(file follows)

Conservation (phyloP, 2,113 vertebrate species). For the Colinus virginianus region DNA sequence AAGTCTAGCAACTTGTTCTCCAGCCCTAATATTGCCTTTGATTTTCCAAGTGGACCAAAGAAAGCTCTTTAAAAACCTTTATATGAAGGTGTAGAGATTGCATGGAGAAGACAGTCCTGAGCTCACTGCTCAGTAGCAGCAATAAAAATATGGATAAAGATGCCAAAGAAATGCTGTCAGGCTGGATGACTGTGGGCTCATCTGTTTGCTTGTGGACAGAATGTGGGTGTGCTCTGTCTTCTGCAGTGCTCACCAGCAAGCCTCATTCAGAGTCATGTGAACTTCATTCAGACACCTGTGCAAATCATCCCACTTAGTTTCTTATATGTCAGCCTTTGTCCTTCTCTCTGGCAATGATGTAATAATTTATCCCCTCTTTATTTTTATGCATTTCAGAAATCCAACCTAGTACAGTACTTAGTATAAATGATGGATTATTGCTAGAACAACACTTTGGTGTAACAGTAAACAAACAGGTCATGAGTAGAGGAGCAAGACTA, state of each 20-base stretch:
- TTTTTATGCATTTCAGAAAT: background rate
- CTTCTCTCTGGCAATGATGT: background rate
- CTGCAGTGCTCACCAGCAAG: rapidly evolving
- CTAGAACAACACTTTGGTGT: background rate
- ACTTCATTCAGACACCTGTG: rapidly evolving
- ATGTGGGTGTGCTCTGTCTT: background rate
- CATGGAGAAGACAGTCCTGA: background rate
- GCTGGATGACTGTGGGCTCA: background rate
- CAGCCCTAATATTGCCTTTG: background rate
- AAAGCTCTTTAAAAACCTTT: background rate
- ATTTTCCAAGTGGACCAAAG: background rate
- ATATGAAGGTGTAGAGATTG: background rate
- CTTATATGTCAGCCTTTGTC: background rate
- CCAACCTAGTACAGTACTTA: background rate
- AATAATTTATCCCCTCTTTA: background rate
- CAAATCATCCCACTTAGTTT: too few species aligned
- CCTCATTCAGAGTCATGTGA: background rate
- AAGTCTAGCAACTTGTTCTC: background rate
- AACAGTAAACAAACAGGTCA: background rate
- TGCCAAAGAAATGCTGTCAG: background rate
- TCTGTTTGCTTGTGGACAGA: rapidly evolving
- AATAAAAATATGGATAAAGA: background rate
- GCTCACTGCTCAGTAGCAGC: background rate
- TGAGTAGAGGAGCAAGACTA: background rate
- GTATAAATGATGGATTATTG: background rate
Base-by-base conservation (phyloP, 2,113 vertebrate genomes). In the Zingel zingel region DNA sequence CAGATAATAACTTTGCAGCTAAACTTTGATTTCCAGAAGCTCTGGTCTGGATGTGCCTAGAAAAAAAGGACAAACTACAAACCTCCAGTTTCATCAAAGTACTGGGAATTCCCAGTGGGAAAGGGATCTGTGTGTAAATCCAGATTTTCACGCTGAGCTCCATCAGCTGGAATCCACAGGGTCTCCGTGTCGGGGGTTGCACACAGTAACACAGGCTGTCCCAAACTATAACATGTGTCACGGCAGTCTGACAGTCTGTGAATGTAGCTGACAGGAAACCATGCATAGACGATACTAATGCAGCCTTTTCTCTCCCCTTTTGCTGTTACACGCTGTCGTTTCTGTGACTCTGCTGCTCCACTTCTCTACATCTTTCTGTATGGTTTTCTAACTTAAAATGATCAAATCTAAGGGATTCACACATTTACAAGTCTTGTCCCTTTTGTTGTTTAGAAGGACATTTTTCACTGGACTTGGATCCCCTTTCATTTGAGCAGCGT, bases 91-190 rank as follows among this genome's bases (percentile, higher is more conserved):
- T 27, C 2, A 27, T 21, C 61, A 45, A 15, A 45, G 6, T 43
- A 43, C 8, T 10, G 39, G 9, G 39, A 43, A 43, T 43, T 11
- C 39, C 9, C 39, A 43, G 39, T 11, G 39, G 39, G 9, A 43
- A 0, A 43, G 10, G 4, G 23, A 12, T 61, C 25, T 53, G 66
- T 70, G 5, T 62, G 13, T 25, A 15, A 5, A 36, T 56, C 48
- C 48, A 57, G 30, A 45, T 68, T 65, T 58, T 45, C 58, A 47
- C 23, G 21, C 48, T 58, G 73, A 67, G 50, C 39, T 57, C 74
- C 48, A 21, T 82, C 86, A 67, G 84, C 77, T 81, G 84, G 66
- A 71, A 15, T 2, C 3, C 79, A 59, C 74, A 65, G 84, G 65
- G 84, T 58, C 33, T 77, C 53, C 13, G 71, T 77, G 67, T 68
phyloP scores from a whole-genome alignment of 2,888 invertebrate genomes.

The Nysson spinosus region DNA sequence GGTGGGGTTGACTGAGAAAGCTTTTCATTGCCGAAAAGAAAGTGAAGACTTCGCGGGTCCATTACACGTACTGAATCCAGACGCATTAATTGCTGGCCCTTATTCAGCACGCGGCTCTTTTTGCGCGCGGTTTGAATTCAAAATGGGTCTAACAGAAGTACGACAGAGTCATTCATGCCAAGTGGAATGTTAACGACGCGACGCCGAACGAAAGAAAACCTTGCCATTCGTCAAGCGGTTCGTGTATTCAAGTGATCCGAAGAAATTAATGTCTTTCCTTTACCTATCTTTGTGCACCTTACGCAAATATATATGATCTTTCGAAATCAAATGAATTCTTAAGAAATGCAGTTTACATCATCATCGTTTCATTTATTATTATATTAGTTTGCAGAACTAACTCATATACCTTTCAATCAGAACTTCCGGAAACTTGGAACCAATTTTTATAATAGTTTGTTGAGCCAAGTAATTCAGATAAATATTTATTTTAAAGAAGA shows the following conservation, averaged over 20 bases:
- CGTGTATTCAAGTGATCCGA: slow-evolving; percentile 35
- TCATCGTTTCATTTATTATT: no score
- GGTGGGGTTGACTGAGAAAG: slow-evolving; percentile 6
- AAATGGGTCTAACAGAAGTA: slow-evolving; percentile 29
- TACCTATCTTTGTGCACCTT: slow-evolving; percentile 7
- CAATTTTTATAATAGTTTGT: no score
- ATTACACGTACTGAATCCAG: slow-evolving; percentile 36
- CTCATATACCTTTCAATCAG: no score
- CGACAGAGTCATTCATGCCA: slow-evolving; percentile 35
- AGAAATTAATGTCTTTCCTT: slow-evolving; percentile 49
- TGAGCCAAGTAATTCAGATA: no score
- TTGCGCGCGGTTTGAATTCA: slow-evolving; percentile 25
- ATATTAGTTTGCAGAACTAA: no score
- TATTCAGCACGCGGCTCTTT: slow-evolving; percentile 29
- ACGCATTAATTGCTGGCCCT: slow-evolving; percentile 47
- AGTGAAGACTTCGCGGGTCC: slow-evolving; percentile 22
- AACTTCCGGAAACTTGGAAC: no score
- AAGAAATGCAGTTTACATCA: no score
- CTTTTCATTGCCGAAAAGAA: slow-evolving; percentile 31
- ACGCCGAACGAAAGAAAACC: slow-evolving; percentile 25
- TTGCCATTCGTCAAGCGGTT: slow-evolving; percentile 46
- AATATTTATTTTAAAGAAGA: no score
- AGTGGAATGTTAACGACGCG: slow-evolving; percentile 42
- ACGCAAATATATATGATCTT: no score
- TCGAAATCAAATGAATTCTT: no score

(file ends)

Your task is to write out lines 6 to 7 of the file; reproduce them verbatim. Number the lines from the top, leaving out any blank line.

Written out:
- ACTTCATTCAGACACCTGTG: rapidly evolving
- ATGTGGGTGTGCTCTGTCTT: background rate